Low Code BPM has promised to deliver business apps faster and make the process of Digital Transformation faster, easier, and smoother. The problem Low Code BPM platforms have is that they are still largely targeted at the professional developer, and making their life faster, easier, and smoother. But, what about the business user themselves, such as a Business Analyst who can see the need for change and knows what that change ought to be, but cannot execute and change the process itself because the tools are in the hands of the High Priests of Technology?
The current state of the Low Code BPM market is that there are platforms aimed at professional developers, such as Appian and Bizagi, and then there are solutions that can be used by the non-technical, non-coding business person, such as JobTraQ.
Gartner uses the term, “Citizen Developer” to describe the people we are increasingly coming to accept are the ones who actually need the power to create transformation: those closest to the work being carried out.
Does this resonate with you:
A business analyst embedded with a business unit identifies several ways to improve delivery of customer value through several process changes.
You review the findings, and come up with a statement of requirements which you then pass on to the IT department to implement.
The IT team then goes to work on delivering your requirements, but this can take months or longer. Meanwhile, while you are waiting, the improvements identified by your BA actually represent inefficiencies and loss in customer value while you continue with the As Is state.
You chase up on delivery with IT – they tell you they need more money and/or more time to deliver (they are busy after all).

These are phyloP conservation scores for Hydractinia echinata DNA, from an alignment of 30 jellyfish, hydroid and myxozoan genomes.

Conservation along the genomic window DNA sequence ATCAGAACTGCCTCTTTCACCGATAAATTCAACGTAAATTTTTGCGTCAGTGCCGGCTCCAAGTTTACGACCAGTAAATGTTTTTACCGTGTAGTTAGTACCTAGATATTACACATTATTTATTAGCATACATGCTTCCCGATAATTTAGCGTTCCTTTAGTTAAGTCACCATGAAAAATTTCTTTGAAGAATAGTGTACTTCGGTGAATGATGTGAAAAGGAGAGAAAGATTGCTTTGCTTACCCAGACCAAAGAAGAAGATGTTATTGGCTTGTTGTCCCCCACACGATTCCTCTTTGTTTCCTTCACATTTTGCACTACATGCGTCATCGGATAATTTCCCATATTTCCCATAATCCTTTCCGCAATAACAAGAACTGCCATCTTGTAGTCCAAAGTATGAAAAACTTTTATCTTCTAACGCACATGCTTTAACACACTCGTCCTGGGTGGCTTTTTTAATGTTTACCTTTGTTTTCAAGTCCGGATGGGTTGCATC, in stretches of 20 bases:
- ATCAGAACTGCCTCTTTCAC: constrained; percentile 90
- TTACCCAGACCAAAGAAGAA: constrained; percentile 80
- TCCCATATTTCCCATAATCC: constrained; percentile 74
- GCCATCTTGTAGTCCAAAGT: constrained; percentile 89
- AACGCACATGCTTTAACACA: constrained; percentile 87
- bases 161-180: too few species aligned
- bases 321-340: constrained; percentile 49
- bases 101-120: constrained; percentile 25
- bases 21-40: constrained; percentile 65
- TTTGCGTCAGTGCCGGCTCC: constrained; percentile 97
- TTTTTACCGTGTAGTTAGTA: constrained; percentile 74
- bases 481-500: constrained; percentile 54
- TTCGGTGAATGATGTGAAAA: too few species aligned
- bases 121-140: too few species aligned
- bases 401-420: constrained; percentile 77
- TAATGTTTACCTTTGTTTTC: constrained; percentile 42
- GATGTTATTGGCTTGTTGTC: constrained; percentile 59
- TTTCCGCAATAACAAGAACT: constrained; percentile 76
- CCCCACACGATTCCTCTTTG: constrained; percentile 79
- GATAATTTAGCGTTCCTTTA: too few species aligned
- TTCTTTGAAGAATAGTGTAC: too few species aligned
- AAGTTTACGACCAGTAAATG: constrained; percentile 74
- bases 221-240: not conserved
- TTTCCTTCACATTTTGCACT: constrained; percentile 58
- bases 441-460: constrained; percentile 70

More months pass by. Perhaps, more money changes departmental hands.
Until finally, your requirements are developed.
Except they are not what you really asked for, rather they are what IT thinks you ought to have.
Worse still, the customer environment has changed since your team first brought proposed improvements to light. What has been delivered is not quite the best solution for delivering customer value – you would like to make some tweaks, but your IT guy is rolling his eyes and isn’t very happy you’re not ecstatic about the solution they have delivered in the first place.
The frustration felt by the business is that there is a significant delay between identifying change and creating the changes to the processes that require it, and in what IT delivers in fact rather than what the improvements actually call for.
Low Code BPM was developed to bridge that gap, but the promise has not lived up to the delivery.
There are still significant delays in implementing improvement, even though they may be less than those using a traditional BPM solution. There is still a culture of the High Priests of Technology who use the BPMS as an IT tool to make the changes the business asks for and who control the levers of work power and transformation. This moves us to an IT-led BPM initiative (which is widely recognized as being a recipe for business disaster) and imposes an extra set of layers between where work gets done and who is responsible for executing on changes to workflows and processes.